Pine tree diseases can cause devastation when they aren’t diagnosed promptly. The proper diagnosis and treatment can mean the difference between a tree that will recover, and one that needs to be permanently removed from the landscape.

  • Pine Bark Beetles – The southern pine beetle is the most destructive pine bark beetle in the South. The SPB attacks all species of southern yellow pines including eastern white pine. It is particularly destructive in over-mature and overcrowded stands. Outbreaks are cyclic and are usually preceded by drought or flooding. The usual signs of attack on the outside of trees will be pitch tubes (in bark crevices when formed). The removal of all infested trees by salvage is the best means of controlling southern pine beetle spots.  Chemical control via a trunk wash is used on a very limited basis and is recommended only for spots having fewer than 20 trees. There are two new tactics for controlling southern pine beetles. Phero Tech Inc. has registered a beetle-produced inhibitor, verbenone for use in disrupting spot growth.
  • Black Turpentine Beetle – Attacks are confined to the lower bole and are seldom found more than ten feet off the ground. Pitch tubes are about the size of a quarter and occur in the bark crevices. Trees attacked by the black turpentine beetle can be treated effectively with an approved insecticide because it only infests the lower six feet of trunk.
  • Diplodia Blight – Diplodia blight of pines is a treatable condition if discovered early. This pine tree disease is characterized by stunted, brown new growth in the spring, resin drops forming on the stunted growth and entire branches that have died. The source of this disease is a fungus that spreads quickly in the spring, Diplodia pinea. It usually infects single plantings in landscaped yards, parks and trees used in windbreaks. It seldom affects pine tree stands in the wild. Trees can become infected after pruning, from holes made in the tree by boring insects and from wind or hail damage. The treatment for diplodia blight is two applications of fungicide when the tree begins budding in the spring. The applications of the fungicide should be at least one week apart. Avoid pruning the tree during this period as the fungus can infect any open wounds.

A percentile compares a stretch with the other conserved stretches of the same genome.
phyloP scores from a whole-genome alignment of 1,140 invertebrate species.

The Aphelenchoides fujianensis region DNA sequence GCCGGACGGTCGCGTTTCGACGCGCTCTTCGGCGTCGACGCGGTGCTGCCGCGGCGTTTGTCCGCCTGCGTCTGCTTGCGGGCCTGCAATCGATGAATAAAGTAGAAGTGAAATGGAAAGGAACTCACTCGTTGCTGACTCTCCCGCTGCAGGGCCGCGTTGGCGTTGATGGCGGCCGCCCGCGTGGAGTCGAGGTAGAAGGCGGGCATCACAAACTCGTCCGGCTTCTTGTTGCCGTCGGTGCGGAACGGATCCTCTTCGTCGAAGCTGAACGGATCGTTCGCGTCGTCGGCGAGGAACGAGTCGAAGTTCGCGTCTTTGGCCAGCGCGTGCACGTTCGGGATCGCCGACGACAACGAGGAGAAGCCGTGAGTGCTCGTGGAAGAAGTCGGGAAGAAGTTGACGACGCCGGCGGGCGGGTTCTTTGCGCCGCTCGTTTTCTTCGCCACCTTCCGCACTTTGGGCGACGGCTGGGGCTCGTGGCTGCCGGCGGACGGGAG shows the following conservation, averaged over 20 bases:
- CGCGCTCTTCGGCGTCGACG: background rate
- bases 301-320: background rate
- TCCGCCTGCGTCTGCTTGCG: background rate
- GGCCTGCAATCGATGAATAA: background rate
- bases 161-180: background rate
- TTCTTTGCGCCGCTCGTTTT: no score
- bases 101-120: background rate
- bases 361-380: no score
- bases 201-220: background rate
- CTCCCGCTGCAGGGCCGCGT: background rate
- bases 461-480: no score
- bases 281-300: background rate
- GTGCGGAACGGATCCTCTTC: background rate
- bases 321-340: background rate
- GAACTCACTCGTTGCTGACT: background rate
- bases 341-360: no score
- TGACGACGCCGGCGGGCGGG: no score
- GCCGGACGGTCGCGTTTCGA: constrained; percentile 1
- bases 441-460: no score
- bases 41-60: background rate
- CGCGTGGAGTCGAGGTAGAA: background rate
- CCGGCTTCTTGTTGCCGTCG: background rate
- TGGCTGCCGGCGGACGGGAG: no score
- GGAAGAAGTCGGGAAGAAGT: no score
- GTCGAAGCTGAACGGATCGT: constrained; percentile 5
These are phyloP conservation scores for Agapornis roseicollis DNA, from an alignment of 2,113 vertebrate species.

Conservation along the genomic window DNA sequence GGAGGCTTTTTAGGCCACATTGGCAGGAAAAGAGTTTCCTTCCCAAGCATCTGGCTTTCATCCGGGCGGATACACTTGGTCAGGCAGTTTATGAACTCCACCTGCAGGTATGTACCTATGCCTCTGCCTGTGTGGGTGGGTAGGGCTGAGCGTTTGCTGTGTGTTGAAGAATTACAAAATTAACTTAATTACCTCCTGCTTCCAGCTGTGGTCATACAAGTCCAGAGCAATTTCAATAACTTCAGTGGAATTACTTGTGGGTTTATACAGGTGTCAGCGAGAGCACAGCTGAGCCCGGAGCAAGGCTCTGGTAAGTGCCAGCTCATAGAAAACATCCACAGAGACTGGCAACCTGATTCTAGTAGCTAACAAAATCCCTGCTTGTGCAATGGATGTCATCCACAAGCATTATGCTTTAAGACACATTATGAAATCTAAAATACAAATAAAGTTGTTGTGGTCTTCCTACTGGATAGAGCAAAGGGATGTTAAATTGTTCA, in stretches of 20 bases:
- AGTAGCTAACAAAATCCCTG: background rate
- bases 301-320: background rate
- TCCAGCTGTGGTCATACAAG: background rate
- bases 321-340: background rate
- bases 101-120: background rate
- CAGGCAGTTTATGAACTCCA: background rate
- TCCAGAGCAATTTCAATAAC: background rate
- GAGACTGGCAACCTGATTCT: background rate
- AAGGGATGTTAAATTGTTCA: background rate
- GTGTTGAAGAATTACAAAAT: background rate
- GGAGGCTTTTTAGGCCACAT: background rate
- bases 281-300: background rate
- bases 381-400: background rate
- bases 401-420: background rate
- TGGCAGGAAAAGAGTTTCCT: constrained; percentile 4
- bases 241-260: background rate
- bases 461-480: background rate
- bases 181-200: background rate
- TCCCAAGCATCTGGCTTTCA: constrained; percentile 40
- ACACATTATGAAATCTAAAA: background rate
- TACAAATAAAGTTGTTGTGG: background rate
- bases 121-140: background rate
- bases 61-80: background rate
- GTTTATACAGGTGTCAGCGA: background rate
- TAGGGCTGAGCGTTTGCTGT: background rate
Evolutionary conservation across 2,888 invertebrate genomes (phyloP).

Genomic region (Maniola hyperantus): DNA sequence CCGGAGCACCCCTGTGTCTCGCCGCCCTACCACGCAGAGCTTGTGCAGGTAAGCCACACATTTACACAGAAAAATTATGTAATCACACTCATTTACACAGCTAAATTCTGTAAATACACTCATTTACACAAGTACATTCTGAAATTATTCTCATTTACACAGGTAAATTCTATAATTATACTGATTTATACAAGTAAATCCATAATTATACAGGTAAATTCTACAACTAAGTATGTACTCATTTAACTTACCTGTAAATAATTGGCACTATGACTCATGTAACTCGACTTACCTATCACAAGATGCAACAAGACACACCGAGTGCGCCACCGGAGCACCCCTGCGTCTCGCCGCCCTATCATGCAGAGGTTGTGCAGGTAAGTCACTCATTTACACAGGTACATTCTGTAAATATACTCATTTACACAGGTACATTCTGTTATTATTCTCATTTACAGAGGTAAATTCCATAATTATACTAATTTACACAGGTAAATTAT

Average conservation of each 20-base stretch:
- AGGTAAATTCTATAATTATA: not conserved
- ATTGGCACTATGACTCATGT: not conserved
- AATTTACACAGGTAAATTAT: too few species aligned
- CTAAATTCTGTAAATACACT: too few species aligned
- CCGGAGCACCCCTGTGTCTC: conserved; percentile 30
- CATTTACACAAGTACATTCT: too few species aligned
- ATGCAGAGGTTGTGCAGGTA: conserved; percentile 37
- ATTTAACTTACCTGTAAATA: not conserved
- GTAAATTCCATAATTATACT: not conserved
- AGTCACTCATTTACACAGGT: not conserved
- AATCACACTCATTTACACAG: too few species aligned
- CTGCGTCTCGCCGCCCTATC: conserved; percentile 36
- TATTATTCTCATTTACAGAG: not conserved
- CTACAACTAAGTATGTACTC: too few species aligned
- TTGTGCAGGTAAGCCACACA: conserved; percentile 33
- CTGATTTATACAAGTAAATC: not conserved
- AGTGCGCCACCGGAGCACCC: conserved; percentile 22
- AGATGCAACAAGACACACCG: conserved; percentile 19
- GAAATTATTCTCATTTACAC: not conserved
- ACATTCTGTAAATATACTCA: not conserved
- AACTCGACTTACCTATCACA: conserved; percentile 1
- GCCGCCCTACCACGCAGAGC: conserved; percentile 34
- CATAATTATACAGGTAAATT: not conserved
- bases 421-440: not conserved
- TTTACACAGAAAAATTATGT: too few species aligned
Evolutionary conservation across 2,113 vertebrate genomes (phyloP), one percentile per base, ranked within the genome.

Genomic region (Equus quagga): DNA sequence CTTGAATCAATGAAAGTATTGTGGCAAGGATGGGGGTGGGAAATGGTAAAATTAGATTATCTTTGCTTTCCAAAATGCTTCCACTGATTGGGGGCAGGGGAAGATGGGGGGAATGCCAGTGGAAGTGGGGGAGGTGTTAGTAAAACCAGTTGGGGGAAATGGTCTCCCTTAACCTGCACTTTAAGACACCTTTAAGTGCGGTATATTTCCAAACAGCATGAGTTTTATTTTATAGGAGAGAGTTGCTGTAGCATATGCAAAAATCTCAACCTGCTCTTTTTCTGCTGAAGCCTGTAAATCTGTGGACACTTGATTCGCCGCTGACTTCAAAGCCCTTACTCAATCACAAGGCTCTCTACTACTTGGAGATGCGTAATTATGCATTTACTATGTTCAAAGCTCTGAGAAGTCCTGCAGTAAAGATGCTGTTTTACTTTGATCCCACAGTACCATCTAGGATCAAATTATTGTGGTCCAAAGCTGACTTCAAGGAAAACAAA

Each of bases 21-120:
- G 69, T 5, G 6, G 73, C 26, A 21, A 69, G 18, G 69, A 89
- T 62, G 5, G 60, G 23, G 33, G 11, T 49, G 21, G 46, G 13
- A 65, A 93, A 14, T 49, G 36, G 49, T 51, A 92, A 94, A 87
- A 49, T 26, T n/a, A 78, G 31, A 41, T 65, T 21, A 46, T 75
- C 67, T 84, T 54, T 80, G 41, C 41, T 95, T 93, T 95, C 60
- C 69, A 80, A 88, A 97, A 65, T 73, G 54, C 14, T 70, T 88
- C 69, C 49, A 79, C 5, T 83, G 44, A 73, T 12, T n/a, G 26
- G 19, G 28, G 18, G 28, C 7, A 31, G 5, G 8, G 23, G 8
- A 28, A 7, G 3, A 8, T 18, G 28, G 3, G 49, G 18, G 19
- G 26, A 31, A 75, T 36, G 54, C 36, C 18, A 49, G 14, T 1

• Armillaria Root Disease – This is caused by the Armillaria fungus. It is difficult to diagnose this disease at the onset because it attacks the roots underground. However, once this fungal disease begins spreading, the outward appearance of the tree will change. Characteristics of the disease include the thinning of foliage, trees turning completely yellow then brown before dying, and stems producing copious quantities of resin. Treatment for this disease is the application of fungicide at the base and around the roots of the tree and where there are any open wounds. Unfortunately, diagnosis often comes very late and the tree cannot be saved. The tree should be removed and the wood hauled off from the premises. New pines should not be planted in an area where an infected tree has been removed.